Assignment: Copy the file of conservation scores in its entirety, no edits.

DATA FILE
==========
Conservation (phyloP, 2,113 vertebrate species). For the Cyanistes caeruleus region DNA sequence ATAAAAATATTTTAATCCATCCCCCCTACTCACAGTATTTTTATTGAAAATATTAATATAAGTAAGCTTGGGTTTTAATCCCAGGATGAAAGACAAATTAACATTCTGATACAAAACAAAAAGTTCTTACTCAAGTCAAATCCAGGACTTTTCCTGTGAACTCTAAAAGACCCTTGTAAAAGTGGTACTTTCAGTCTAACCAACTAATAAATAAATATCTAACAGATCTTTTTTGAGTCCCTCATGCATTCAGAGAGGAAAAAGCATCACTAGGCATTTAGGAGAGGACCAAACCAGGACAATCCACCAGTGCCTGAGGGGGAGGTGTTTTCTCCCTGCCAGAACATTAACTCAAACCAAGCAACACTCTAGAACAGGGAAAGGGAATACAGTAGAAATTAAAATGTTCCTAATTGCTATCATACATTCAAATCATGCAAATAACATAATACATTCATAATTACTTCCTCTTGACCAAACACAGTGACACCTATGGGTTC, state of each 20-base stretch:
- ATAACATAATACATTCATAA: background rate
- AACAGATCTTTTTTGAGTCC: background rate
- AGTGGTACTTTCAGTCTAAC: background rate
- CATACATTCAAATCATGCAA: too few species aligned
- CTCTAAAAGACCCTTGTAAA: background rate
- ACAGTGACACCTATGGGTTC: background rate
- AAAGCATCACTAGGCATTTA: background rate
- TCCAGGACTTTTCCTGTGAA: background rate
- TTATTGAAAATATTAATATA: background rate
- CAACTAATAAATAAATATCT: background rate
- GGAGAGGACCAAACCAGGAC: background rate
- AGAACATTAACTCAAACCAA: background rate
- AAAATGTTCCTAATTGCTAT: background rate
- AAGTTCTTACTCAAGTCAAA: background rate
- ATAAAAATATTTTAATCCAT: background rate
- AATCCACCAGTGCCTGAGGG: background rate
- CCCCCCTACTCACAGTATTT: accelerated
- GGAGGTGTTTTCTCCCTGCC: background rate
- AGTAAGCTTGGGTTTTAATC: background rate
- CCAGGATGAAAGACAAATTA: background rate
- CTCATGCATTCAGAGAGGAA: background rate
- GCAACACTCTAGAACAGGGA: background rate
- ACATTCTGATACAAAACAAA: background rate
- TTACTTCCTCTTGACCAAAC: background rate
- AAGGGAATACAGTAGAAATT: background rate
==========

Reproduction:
Conservation (phyloP, 2,113 vertebrate species). For the Cyanistes caeruleus region DNA sequence ATAAAAATATTTTAATCCATCCCCCCTACTCACAGTATTTTTATTGAAAATATTAATATAAGTAAGCTTGGGTTTTAATCCCAGGATGAAAGACAAATTAACATTCTGATACAAAACAAAAAGTTCTTACTCAAGTCAAATCCAGGACTTTTCCTGTGAACTCTAAAAGACCCTTGTAAAAGTGGTACTTTCAGTCTAACCAACTAATAAATAAATATCTAACAGATCTTTTTTGAGTCCCTCATGCATTCAGAGAGGAAAAAGCATCACTAGGCATTTAGGAGAGGACCAAACCAGGACAATCCACCAGTGCCTGAGGGGGAGGTGTTTTCTCCCTGCCAGAACATTAACTCAAACCAAGCAACACTCTAGAACAGGGAAAGGGAATACAGTAGAAATTAAAATGTTCCTAATTGCTATCATACATTCAAATCATGCAAATAACATAATACATTCATAATTACTTCCTCTTGACCAAACACAGTGACACCTATGGGTTC, state of each 20-base stretch:
- ATAACATAATACATTCATAA: background rate
- AACAGATCTTTTTTGAGTCC: background rate
- AGTGGTACTTTCAGTCTAAC: background rate
- CATACATTCAAATCATGCAA: too few species aligned
- CTCTAAAAGACCCTTGTAAA: background rate
- ACAGTGACACCTATGGGTTC: background rate
- AAAGCATCACTAGGCATTTA: background rate
- TCCAGGACTTTTCCTGTGAA: background rate
- TTATTGAAAATATTAATATA: background rate
- CAACTAATAAATAAATATCT: background rate
- GGAGAGGACCAAACCAGGAC: background rate
- AGAACATTAACTCAAACCAA: background rate
- AAAATGTTCCTAATTGCTAT: background rate
- AAGTTCTTACTCAAGTCAAA: background rate
- ATAAAAATATTTTAATCCAT: background rate
- AATCCACCAGTGCCTGAGGG: background rate
- CCCCCCTACTCACAGTATTT: accelerated
- GGAGGTGTTTTCTCCCTGCC: background rate
- AGTAAGCTTGGGTTTTAATC: background rate
- CCAGGATGAAAGACAAATTA: background rate
- CTCATGCATTCAGAGAGGAA: background rate
- GCAACACTCTAGAACAGGGA: background rate
- ACATTCTGATACAAAACAAA: background rate
- TTACTTCCTCTTGACCAAAC: background rate
- AAGGGAATACAGTAGAAATT: background rate